LE NORMANT DE MÉZY, JACQUES-ANGE (he signed Lenormant Demesi), financial commissary (commissaire ordonnateur) of Île Royale; b. probably in France, son of Ange Le Normant, king’s secretary and chief clerk of the king’s great council, and Claude-Madeleine Gourdan; m. Anne-Marie Debrier; d. 23 Oct. 1741 in Paris, France.
Excavations for the fortifications at Louisbourg, Île Royale (Cape Breton Island), had not long been under way when Jacques-Ange Le Normant de Mézy arrived late in the summer of 1719. To this son of an important French administrative family on his first voyage across the Atlantic, the nascent New World fortress stood in stark contrast to the established might of Dunkerque where he had been financial commissary since 1701. He brought traditions from both sides of his family with him: his conflict with Governor Saint-Ovide [Monbeton], which would nearly paralyse the government of the colony in 1719 and 1720, stemmed to a great extent from the old feud between the nobility of the pen and that of the sword. It was aggravated, however, by the imbalance and overlapping jurisdictions inherent in the colonial administrative system, a system only partially implemented at Plaisance (Placentia, Nfld.) and not completely understood by Saint-Ovide.
Although the governor’s position was the more prestigious, he had little real influence in routine administration outside the military sphere. Mézy, by virtue of his commission as commissaire ordinaire on 15 April 1718, was responsible for all regular commissariat functions: the supply of stores and material, particularly for the military and the construction of the fortress. To these duties were added, on 23 April, the powers of ordonnateur which were inherent in the commission of intendant but not that of commissaire ordinaire, and which involved control of finances, including the preparation of annual budgets, the authorization of all types of expenditure, and the payment of Marine personnel. By his commissions as subdelegate of the intendant of New France and first councillor of the Conseil Supérieur (both dated 19 June 1718), Mézy exercised the same broad authority over the administration of justice as did his theoretical superior at Quebec. He was, moreover, responsible for taking censuses of population, trade, and fishing, making all contracts for the king, and administering various royal ordinances such as those pertaining to maritime conscription (les classes).
To administer the numerous areas under his authority the financial commissary was assisted by several types of officials. His principal subordinates were the scriveners or writers (general, principal, and ordinary), to whom he assigned specific tasks such as the accounts of the stores of the hospital. Below them were the clerks, copyists, and the storekeeper. Two other officials, essential to the civil administration, were not directly subordinate to him. Funds sent from France were deposited with the agent of the treasurer-general of the Marine, who was responsible for payment of salaries and bills for goods authorized by the financial commissary. The treasury agent’s accounts were private and he was personally responsible for them. Somewhat closer to the financial commissary, particularly at Louisbourg where he also generally held the rank of scrivener, was the controller. Responsible to both the controller-general in France and to the ministry of Marine, this official was expected to prevent the misuse of royal funds by verifying all receipts and expenditures approved by the financial commissary and by assisting at the calling of public tenders to ensure that the lowest bidder obtained the contract.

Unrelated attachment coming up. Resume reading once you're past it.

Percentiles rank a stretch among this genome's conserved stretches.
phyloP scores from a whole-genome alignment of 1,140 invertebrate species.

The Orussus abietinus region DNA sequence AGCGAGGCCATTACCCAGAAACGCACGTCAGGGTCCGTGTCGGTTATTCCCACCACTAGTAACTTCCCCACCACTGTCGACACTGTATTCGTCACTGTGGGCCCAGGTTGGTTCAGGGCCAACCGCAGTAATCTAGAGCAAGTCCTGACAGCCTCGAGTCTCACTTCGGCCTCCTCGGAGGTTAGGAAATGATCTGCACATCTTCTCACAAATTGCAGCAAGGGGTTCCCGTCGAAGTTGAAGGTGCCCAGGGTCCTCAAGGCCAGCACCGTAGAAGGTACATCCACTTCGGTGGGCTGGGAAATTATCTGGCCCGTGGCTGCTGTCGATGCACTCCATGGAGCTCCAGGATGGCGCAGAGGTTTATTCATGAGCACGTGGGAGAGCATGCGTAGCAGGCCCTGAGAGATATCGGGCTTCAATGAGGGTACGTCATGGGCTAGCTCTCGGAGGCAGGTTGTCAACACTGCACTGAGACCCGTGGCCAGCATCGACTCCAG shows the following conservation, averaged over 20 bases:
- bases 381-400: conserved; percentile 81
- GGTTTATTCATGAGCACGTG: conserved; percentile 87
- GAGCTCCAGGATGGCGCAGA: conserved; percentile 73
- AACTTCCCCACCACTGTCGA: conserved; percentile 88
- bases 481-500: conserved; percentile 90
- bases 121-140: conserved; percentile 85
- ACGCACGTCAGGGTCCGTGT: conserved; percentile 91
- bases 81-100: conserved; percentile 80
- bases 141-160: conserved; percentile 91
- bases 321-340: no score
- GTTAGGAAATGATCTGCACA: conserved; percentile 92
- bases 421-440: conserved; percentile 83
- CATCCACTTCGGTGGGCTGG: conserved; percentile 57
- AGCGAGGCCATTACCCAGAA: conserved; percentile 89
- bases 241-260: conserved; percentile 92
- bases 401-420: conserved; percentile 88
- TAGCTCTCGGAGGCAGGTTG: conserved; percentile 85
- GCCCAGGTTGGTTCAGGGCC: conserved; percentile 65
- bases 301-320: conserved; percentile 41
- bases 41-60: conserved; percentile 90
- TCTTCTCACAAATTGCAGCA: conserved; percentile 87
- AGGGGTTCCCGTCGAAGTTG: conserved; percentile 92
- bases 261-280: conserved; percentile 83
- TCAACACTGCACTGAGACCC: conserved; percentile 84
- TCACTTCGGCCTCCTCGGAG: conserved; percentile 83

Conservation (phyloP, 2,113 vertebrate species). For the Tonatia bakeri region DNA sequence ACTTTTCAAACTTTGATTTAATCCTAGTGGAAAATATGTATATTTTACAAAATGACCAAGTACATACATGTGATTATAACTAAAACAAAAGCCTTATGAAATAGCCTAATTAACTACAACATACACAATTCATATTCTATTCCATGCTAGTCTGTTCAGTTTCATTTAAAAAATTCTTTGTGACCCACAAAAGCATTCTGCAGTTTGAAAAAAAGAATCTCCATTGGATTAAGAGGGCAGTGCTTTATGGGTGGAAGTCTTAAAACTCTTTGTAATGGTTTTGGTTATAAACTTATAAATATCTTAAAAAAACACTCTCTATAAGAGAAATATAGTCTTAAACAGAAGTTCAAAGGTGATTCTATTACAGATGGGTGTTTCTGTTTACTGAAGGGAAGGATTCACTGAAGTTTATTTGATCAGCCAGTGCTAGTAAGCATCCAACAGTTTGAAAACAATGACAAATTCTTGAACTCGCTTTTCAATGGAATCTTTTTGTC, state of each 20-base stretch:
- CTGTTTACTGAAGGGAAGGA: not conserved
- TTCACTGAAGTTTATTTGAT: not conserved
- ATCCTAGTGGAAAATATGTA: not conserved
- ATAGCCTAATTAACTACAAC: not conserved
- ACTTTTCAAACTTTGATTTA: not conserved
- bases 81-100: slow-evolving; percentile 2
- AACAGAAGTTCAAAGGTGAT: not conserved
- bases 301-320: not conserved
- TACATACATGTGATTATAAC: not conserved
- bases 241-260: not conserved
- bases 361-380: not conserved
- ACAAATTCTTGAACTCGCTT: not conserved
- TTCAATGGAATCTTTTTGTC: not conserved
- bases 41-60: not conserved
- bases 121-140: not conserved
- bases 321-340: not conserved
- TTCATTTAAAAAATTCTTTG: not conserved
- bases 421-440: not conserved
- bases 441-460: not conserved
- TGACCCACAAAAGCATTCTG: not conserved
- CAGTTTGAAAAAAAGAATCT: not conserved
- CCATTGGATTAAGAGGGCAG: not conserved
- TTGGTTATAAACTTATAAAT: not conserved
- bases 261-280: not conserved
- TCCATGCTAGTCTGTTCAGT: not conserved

A working relationship between governor and financial commissary was possible within the administrative system at Louisbourg but was prevented by a clash of personalities. Saint-Ovide and Mézy were forceful men, jealous of their own prerogatives and lacking any spirit of compromise. Their first dispute arose in the fall of 1719 when Mézy opposed an attempt by Saint-Ovide to intervene in financial affairs; during the winter they came into conflict again over Mézy’s interference in matters pertaining to military justice, properly within the jurisdiction of the council of war. At a meeting of the Conseil Supérieur on 14 March 1720 the two men openly confronted each other over which of them should preside. After a stormy session a compromise was struck whereby, pending the king’s decision, the financial commissary would act as president of the chamber but the two officials would jointly sign all judgements. Mézy, however, did not let the matter rest. In subsequent months he publicly aired his views on his proper functions and openly defied the governor’s authority. Angered, the council of Marine repudiated the pretensions of both men and threatened punitive measures if their quarrels continued. Although Mézy’s position as president of the Conseil Supérieur was confirmed, he was reprimanded for his acts of defiance. The extreme tone of rebuke in the council’s dispatches shocked both officials and thereafter their relations were more civil, but never friendly.